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img_table6_Adjuvant.pngAdjuvant immunotherapies can help produce a greater immune response

How does it work?

  • Adjuvant immunotherapies are substances that are either used alone or combined with other immunotherapies to boost the immune response even more
  • Adjuvant immunotherapies can improve responses to therapeutic cancer vaccines that require the work of T cells or other immune cells
  • Some adjuvant immunotherapies use ligands—molecules that can bind to protein receptors—to boost immune responses

For which cancers is it currently being used or studied?

  • Bacillus Calmette-Guérin (BCG) is FDA approved to treat superficial bladder cancer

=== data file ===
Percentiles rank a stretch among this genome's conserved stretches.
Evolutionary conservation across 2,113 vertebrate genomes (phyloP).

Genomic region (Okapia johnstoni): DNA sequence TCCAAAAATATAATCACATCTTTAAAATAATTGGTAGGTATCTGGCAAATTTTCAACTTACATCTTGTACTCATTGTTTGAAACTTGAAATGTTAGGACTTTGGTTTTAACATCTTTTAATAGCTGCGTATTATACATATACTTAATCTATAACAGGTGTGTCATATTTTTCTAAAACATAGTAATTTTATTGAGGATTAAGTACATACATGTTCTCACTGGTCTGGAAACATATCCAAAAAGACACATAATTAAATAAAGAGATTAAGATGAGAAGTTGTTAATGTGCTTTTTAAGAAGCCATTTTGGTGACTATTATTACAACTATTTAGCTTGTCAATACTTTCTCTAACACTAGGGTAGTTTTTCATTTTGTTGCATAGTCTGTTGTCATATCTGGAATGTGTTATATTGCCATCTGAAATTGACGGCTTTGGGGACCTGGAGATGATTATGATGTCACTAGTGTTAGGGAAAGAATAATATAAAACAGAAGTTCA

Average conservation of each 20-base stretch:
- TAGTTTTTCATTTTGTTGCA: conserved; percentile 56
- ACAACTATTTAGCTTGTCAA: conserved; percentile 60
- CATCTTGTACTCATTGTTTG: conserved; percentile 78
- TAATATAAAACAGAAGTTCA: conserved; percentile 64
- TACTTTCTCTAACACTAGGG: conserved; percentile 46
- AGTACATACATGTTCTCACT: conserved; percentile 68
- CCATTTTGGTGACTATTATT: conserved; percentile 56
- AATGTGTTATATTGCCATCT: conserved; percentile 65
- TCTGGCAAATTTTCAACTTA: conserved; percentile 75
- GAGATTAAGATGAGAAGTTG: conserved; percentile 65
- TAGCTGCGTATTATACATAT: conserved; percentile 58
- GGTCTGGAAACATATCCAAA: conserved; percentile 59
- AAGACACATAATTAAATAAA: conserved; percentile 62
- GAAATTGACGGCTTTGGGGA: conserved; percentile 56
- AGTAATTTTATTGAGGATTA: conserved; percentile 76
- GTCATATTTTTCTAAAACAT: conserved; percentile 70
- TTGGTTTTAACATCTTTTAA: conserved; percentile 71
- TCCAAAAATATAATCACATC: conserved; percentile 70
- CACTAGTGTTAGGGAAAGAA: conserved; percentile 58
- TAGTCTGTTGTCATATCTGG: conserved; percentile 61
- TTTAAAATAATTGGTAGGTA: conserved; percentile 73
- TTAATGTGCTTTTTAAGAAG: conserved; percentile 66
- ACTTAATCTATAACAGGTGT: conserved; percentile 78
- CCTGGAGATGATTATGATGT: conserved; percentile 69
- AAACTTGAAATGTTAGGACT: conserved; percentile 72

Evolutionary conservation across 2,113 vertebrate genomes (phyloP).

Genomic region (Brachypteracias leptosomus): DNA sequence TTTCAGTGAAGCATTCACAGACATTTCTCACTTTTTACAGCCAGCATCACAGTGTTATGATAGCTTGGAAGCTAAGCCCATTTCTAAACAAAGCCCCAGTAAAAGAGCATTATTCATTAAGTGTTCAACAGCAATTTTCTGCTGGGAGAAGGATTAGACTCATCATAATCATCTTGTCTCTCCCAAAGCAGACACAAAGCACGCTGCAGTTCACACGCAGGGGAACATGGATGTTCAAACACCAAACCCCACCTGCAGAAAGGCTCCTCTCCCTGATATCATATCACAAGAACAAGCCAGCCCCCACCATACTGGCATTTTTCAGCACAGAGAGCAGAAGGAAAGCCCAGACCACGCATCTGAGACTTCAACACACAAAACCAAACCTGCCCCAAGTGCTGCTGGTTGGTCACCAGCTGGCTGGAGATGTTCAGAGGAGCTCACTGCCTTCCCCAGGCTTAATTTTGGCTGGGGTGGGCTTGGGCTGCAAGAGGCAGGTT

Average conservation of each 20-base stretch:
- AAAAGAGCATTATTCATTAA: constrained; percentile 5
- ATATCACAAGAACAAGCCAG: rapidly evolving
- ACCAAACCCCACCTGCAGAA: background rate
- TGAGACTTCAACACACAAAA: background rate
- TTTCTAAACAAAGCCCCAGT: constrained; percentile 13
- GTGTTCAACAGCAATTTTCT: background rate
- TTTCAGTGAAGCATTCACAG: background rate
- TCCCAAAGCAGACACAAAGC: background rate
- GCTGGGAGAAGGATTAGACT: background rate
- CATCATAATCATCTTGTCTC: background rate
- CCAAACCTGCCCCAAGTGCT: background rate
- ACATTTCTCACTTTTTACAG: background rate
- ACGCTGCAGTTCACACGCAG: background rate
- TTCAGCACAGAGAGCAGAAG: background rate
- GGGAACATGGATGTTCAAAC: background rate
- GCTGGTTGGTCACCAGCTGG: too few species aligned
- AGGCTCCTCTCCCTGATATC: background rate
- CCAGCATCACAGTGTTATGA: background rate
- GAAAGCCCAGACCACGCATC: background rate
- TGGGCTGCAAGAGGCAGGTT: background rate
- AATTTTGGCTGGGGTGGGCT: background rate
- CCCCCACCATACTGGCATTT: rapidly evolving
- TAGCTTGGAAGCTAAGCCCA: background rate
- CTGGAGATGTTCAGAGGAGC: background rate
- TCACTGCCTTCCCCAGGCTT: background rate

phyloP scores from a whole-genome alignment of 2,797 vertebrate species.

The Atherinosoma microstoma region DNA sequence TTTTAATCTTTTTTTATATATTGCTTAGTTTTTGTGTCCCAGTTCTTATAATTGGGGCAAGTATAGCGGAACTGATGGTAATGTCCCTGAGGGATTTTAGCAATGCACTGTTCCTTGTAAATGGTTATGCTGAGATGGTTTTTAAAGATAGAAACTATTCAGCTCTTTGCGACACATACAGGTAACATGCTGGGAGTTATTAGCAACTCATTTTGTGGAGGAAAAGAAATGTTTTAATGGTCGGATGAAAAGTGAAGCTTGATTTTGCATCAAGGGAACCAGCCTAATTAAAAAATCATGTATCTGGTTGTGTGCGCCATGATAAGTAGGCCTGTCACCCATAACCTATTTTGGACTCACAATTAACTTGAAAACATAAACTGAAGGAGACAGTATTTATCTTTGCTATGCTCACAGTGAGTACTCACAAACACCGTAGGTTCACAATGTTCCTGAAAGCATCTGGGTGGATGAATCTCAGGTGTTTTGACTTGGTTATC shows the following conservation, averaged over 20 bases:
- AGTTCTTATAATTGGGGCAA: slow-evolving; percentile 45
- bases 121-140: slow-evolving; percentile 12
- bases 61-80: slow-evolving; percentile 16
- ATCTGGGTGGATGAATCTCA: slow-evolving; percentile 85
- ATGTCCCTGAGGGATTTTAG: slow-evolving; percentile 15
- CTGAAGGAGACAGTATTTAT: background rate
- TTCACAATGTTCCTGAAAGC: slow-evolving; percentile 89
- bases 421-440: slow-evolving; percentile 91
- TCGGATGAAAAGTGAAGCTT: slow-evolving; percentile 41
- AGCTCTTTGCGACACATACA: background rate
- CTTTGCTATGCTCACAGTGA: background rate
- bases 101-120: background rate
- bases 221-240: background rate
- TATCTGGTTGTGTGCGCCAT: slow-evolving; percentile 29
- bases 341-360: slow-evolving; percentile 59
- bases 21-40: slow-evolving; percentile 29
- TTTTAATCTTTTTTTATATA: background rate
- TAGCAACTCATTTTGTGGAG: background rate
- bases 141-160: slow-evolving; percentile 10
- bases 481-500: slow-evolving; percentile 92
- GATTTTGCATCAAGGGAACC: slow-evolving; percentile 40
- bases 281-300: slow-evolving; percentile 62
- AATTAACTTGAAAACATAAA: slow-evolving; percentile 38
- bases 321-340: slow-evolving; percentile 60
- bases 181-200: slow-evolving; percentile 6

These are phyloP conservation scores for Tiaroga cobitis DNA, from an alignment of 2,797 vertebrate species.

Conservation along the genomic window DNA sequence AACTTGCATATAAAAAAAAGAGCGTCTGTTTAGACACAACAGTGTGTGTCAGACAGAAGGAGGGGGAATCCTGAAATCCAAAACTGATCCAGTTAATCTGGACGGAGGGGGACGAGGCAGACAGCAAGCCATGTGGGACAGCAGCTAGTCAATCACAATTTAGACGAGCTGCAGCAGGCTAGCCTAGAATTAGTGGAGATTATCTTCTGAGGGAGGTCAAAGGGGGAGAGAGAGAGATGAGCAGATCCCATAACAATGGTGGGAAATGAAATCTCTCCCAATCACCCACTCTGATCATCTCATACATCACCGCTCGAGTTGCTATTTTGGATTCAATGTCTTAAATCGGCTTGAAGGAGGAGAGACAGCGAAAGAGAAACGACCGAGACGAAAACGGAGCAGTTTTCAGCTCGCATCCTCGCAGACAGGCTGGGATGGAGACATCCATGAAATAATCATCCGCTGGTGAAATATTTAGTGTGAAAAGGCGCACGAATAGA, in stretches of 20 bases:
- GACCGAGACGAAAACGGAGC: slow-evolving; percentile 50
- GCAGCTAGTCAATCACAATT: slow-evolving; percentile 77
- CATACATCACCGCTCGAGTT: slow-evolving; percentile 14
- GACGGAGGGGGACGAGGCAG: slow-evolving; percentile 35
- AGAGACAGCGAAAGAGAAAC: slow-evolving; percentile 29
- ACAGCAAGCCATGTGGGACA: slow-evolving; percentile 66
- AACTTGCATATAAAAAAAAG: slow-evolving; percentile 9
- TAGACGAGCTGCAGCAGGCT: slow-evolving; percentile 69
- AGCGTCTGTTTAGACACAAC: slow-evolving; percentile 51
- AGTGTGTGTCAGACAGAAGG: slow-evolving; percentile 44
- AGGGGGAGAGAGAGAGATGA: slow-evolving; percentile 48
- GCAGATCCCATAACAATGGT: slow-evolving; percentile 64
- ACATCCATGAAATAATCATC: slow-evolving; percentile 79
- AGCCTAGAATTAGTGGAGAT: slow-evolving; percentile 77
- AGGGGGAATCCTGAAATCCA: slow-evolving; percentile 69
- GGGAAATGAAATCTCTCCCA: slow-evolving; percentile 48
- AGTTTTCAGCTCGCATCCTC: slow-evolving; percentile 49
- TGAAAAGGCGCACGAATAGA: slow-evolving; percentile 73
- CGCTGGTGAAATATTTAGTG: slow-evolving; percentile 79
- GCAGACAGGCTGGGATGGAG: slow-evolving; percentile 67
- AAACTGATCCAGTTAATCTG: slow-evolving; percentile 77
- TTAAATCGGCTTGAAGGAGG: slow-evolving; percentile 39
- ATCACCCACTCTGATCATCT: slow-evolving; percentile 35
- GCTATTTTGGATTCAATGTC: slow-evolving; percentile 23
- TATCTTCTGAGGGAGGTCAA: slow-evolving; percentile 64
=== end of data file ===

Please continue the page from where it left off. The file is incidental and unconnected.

• Granulocyte macrophage colony-stimulating factor (GM-CSF) is a cytokine that stimulates dendritic cells to develop, and is often used as an adjuvant with therapeutic cancer vaccines, including those for prostate and pancreatic cancer
  • An adjuvant immunotherapy called Montanide is currently being used in vaccine trials for a number of cancers
  • Toll-like receptors (TLRs) are used to enhance the body’s immune response, and have shown effectiveness in brain, kidney, lung, colon, pancreatic, prostate, ovarian and breast cancer

*Immunotherapy results may vary from patient to patient.